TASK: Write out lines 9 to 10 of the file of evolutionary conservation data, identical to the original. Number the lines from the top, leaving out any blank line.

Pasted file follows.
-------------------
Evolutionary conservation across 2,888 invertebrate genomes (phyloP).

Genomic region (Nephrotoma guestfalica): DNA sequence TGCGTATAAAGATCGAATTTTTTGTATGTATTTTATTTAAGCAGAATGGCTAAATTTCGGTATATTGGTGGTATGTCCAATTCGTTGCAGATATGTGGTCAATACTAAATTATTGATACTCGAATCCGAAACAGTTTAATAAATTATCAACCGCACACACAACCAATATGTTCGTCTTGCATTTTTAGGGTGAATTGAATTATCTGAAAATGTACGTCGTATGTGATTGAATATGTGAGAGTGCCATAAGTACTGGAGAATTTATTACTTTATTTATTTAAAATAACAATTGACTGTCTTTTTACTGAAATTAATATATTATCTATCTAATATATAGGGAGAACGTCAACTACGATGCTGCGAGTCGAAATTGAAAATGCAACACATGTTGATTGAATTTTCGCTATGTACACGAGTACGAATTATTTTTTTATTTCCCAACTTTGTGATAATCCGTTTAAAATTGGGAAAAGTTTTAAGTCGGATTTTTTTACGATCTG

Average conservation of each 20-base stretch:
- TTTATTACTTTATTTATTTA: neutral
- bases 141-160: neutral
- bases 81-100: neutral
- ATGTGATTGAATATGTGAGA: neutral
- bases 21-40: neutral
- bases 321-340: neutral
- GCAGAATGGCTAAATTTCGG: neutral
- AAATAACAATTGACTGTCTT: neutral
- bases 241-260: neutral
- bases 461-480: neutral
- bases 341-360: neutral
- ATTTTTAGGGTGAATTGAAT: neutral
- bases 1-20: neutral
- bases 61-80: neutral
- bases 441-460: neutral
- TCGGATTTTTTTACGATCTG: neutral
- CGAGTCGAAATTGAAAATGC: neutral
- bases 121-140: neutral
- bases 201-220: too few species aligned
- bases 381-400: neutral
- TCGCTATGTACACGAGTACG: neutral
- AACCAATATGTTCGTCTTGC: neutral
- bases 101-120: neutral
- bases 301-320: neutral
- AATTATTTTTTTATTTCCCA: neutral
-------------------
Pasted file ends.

- bases 321-340: neutral
- GCAGAATGGCTAAATTTCGG: neutral